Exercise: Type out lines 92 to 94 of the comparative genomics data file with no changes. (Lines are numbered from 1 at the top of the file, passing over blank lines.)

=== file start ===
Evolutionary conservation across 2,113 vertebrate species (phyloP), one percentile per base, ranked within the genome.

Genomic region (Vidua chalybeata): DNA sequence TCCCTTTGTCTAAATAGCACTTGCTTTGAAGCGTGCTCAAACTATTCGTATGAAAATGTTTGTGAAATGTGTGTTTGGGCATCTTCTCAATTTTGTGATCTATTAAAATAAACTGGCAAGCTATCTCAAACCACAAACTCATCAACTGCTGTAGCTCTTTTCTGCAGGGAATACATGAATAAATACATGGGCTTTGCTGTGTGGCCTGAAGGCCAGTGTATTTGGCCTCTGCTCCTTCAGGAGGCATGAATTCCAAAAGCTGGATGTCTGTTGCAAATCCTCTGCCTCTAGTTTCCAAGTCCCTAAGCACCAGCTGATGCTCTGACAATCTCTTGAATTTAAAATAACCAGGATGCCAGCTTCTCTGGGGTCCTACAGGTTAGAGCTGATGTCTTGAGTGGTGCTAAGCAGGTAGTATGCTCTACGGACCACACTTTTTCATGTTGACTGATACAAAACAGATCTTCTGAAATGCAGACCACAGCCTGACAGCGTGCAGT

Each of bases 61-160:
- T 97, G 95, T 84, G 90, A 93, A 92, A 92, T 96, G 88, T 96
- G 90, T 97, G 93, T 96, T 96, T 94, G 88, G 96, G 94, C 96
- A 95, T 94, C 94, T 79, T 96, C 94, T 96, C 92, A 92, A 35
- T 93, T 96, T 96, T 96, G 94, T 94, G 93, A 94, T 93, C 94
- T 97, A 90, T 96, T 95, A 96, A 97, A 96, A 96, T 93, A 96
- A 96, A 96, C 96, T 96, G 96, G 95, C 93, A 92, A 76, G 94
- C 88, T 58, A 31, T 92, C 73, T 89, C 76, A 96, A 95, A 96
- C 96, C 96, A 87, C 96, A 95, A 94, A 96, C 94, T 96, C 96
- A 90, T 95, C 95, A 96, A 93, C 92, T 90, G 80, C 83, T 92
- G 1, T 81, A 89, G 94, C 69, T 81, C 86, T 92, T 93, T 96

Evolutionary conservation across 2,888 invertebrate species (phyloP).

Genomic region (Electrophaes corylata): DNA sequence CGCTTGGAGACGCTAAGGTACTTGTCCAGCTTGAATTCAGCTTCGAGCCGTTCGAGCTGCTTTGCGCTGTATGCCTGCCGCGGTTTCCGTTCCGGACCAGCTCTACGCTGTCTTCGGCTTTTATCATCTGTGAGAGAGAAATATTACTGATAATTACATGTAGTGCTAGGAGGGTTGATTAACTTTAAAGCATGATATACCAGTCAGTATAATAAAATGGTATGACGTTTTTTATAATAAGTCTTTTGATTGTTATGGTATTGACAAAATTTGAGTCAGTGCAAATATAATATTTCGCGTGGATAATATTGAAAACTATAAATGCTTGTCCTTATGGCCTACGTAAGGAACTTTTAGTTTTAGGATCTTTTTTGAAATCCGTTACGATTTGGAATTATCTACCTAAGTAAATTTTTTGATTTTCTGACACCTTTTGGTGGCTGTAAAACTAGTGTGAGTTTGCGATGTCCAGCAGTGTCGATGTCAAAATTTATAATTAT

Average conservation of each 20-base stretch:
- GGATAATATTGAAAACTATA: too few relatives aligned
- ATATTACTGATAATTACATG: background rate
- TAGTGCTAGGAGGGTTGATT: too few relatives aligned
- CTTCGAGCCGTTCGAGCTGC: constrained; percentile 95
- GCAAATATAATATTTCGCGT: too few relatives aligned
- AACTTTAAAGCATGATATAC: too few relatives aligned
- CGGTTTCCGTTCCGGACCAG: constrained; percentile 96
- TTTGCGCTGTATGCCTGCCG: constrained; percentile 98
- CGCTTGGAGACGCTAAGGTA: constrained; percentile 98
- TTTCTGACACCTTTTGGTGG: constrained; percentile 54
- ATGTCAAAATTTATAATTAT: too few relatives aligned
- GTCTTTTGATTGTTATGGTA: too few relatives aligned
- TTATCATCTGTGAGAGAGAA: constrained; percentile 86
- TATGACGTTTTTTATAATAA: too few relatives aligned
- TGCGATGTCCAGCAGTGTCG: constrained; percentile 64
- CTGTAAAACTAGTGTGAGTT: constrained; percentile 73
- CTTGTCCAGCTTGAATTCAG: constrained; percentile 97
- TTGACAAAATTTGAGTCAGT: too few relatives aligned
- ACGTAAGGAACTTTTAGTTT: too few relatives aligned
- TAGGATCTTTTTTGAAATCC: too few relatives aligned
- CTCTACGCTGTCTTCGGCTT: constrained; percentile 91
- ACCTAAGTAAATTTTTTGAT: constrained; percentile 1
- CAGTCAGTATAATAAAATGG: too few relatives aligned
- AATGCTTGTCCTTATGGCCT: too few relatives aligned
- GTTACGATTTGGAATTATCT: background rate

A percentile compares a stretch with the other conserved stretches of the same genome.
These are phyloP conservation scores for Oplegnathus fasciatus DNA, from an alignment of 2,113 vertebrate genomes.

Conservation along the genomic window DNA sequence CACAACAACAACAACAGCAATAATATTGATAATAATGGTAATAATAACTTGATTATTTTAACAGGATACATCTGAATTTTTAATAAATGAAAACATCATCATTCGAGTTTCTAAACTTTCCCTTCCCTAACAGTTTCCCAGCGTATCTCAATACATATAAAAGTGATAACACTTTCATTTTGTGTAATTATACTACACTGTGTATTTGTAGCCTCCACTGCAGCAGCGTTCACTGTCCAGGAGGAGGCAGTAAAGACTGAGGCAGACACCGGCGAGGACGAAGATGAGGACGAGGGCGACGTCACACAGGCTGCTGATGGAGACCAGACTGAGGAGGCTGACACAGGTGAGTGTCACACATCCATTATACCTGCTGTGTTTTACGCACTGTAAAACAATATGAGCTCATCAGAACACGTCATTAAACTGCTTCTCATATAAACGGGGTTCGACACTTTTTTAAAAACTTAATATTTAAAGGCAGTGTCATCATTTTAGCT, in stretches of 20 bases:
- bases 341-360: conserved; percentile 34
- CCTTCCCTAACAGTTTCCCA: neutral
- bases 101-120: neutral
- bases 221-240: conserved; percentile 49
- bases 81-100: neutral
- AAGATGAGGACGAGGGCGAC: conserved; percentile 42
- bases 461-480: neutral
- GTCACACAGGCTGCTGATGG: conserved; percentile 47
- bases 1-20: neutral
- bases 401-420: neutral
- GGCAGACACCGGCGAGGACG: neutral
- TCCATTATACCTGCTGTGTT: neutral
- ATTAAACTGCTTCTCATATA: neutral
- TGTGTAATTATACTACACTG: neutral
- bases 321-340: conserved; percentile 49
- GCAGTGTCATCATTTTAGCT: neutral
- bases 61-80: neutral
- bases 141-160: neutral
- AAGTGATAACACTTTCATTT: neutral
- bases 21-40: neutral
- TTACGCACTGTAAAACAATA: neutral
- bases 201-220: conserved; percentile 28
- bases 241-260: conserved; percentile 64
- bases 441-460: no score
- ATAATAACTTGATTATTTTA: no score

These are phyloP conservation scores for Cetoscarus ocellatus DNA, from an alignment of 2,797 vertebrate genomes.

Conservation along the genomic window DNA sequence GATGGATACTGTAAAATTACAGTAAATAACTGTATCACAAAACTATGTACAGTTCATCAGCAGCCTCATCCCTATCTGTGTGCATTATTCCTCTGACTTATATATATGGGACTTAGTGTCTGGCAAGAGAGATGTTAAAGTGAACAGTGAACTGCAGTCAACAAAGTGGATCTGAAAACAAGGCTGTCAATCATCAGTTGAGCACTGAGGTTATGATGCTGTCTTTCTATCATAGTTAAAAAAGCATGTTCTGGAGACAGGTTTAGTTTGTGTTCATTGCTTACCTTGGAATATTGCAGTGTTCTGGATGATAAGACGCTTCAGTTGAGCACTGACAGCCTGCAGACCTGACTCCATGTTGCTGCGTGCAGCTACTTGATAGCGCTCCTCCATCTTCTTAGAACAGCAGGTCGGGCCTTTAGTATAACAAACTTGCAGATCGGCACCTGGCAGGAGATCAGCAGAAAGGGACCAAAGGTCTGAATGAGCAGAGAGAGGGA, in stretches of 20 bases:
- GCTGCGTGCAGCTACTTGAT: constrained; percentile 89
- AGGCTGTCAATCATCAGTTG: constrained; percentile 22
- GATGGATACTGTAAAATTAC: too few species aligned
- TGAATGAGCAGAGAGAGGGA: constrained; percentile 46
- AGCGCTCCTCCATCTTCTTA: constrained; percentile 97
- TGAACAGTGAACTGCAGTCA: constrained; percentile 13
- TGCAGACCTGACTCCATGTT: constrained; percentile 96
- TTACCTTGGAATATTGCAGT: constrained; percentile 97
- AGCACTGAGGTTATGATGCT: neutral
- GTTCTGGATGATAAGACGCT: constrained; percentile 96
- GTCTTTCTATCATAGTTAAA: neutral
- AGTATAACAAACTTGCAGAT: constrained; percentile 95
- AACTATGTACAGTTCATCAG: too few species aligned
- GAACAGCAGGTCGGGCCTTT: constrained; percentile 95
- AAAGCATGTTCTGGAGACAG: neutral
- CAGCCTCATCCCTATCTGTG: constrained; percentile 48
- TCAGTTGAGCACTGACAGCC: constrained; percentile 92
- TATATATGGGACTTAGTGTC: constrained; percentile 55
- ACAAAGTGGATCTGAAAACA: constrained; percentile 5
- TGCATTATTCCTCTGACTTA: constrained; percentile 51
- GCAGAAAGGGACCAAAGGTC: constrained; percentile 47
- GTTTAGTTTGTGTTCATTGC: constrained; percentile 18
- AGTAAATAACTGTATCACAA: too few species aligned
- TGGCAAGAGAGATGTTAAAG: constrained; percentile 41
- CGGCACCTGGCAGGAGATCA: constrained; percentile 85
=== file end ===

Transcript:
- GCAGAAAGGGACCAAAGGTC: constrained; percentile 47
- GTTTAGTTTGTGTTCATTGC: constrained; percentile 18
- AGTAAATAACTGTATCACAA: too few species aligned